Home > About > Bill Peak's Library Column > Fostering the Future at the Talbot County Free Library
Over the past several years, it's been my privilege to serve on an ad hoc committee created by the Talbot County Arts Council to solve a particularly thorny problem. Attend a classical music concert in our area nowadays and you'll most likely find yourself surrounded by nothing but gray heads, not a young one in sight. Think about that for a moment. Classical music is one of the supreme accomplishments of Western civilization. It took our world not centuries but millennia to reach the point where Johann Sebastian Bach could reach back into the grab-bag of his cultural inheritance and produce a fugue, Mozart could spin out the Jupiter Symphony, Beethoven pen his Fifth, Mahler his Ninth ... the list goes on and on. But they mean nothing, achieve nothing, if they are not played, listened to, appreciated, and loved; if their humanity does not inform our world.
And so it was that I found myself not too long ago sitting with the members of our committee and a group of music teachers from Talbot County Public Schools trying to figure out a way to get young people interested in classical music again. As we talked about a plan we had to bring in graduate students from the University of Maryland's Music Department to work with and inspire our local middle school students, I found my thoughts wandering. All of us seemed so ... “mature.” Not the teachers. No, at my age they looked scarcely old enough to teach. But the members of our ad hoc committee ... well, suffice it to say we all looked like typical concert-goers: “late, late middle-age” would be putting it kindly. Which interested me. What we were talking about, what we were working so hard to bring into being, was a program that could only hope to bear fruit—pretty much by definition—long after we were all gone.
When I was preparing to write The Oblate's Confession, I came across an interesting fact. In 7th century England, when someone wanted to put up a building that would last, they found an oak whose trunk curved gently in a single direction and thickened as it reached the crown. Such a tree would be cut down, sawn in half lengthwise, and then each of the two halves would be sawn in half again, creating four matching, curved timbers that thickened toward the top. Next, pairs of these timbers would be set in the ground opposite each other at intervals along the main axis of the proposed building. Then, following the direction of the natural curve in their fibers, the opposing timbers would be bent toward one another so that their thickened tops met to form an arch. The resulting “crucks,” as they were called, became the supporting framework for the house's roof and walls.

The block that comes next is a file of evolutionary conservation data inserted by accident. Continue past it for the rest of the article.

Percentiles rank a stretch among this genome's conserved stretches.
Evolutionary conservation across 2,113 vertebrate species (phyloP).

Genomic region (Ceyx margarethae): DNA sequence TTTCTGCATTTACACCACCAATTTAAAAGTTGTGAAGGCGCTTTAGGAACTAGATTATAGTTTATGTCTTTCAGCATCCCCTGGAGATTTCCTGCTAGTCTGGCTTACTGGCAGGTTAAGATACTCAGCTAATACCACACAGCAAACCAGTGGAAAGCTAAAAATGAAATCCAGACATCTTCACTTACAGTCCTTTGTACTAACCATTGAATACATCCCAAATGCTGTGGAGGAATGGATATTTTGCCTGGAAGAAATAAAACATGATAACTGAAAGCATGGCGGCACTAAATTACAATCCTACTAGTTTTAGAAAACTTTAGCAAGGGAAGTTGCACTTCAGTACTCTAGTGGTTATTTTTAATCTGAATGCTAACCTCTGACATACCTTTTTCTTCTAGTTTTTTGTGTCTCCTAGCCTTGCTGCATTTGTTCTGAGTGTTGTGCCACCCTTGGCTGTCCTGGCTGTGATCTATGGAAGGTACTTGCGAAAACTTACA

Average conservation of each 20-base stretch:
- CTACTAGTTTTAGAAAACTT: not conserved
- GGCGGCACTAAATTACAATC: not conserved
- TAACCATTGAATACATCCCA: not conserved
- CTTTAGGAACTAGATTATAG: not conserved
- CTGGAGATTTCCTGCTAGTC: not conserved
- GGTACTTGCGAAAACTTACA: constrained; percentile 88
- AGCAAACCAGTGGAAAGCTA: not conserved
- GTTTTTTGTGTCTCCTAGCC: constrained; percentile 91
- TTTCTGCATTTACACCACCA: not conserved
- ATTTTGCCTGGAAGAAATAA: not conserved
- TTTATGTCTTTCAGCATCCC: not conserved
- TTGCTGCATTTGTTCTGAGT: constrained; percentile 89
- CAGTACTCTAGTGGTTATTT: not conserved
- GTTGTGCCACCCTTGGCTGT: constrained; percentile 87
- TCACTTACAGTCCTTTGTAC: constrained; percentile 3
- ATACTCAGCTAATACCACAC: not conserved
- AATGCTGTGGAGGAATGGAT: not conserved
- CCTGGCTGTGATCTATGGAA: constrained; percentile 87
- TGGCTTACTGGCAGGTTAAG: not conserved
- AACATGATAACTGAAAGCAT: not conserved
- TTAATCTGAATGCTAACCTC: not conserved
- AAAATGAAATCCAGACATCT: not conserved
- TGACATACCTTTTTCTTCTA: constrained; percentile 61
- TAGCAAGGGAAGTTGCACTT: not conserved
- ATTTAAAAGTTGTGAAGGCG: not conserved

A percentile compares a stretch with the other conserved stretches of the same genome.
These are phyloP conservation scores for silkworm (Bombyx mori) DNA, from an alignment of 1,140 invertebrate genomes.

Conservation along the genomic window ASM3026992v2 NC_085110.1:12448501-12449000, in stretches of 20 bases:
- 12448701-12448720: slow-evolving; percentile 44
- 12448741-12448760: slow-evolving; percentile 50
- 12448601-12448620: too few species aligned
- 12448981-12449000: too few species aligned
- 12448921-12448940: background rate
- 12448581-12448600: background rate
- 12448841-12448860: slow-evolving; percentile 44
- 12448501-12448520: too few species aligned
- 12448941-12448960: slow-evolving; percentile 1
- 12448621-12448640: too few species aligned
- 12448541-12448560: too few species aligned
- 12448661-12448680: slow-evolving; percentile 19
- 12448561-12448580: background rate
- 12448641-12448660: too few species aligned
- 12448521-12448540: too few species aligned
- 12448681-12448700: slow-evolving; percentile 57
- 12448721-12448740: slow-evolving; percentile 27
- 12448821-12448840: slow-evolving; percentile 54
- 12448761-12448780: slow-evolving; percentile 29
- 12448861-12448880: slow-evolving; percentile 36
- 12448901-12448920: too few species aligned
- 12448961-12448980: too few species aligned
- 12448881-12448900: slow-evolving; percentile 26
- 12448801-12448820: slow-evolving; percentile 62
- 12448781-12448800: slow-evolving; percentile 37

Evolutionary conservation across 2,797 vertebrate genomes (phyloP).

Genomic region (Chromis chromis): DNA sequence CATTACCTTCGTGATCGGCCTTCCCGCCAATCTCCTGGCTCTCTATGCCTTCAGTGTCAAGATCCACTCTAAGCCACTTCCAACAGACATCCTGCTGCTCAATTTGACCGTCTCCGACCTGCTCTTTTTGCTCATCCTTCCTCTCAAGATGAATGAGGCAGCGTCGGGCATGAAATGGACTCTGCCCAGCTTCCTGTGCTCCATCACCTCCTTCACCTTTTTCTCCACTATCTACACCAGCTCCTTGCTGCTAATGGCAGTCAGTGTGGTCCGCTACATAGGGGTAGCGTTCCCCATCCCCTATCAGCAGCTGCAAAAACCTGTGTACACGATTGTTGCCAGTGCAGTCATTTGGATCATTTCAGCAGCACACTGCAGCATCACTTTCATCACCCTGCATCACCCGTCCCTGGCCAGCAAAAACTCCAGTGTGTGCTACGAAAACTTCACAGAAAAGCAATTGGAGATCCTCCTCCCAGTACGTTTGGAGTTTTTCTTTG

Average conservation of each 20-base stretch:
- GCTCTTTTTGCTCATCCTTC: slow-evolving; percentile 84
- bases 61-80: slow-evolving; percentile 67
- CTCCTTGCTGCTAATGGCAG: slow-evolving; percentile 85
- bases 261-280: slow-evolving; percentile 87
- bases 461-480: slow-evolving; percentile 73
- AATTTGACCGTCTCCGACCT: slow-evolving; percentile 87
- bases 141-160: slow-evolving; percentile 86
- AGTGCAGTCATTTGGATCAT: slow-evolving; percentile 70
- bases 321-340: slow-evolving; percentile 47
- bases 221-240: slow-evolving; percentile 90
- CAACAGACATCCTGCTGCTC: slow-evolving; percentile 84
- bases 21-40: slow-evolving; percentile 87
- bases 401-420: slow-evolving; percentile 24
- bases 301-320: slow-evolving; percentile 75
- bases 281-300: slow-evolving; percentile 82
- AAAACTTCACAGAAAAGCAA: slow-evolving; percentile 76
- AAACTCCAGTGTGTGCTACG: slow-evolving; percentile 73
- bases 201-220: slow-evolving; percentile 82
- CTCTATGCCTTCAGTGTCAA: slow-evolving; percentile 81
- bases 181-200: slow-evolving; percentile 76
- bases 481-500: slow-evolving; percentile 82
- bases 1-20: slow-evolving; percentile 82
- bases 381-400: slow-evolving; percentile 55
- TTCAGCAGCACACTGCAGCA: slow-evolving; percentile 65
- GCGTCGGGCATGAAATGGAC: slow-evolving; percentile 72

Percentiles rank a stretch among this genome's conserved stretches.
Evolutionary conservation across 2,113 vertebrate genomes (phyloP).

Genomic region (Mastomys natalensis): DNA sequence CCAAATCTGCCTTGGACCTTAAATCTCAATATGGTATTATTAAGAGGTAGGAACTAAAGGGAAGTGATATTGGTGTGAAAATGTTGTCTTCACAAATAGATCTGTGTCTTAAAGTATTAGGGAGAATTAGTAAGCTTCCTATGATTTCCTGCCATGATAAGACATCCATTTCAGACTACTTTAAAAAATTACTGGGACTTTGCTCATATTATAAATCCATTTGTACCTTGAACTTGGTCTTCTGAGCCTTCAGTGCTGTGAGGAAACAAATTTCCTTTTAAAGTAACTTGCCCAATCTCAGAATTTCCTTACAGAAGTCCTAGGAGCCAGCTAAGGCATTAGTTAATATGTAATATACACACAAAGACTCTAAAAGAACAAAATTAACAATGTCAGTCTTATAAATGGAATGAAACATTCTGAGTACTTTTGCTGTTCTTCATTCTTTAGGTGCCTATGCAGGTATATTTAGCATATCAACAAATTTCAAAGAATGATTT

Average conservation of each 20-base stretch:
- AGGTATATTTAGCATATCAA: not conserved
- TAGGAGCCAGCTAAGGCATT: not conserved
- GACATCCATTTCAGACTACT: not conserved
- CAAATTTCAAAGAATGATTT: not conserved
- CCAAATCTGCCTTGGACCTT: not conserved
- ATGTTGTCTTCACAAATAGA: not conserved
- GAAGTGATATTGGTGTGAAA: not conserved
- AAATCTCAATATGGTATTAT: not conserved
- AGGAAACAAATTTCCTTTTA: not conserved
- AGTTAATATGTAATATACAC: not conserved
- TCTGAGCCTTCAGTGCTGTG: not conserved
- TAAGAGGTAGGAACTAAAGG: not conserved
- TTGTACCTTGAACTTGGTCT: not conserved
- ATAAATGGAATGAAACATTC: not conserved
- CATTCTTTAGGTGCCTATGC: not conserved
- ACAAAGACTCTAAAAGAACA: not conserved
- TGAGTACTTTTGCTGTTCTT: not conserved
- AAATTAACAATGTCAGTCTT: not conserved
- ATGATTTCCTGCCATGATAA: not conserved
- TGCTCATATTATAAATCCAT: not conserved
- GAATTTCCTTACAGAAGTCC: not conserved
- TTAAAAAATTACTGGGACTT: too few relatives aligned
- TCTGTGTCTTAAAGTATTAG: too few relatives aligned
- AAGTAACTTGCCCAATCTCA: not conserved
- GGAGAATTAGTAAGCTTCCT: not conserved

To acquire the size and strength needed to produce such timbers, an oak had to be at least three-quarters of a century old. In any given forest left to grow naturally, oaks with just the right proportions would have been rare. To meet the demand in a culture which abandoned and re-built its houses about every thirty years (due to rot—wooden members were set directly upon the ground), people were forced to maintain groves of oaks pruned and trained to assure that, at maturity, each individual tree would exhibit the characteristics needed. Problem is, few people at this time lived past 40. Which meant that, all over England, during the “Dark Ages” when everyone was supposedly struggling just to stay alive, individual human beings took the time to cultivate groves of oaks they would never see put to use. They assumed such an apparently fruitless, but nonetheless difficult, task for the simple reason that they believed in their community. They dreamt of its future, liked to imagine their children and their children's children living in homes whose supporting timbers they had tended.
Looking at all the gray heads sitting around the conference table that day in Talbot County Public Schools' administration building, I found myself thinking we had something in common with those 7th century arborists. As do the members of our school board, our town and county governments, and, of course, the board and staff of the Talbot County Free Library (even now we are cultivating a collection of books, science backpacks, Playaway Launchpads, and more that will shepherd the next generation of Talbot County children into adulthood). We are fortunate enough to live in a place that believes in itself and its future, a place where teachers and librarians, town and county council members, grandmothers and grandfathers, friends and neighbors, regularly reach across the great divide to love and care for those that will survive them. We all tend our oaks.
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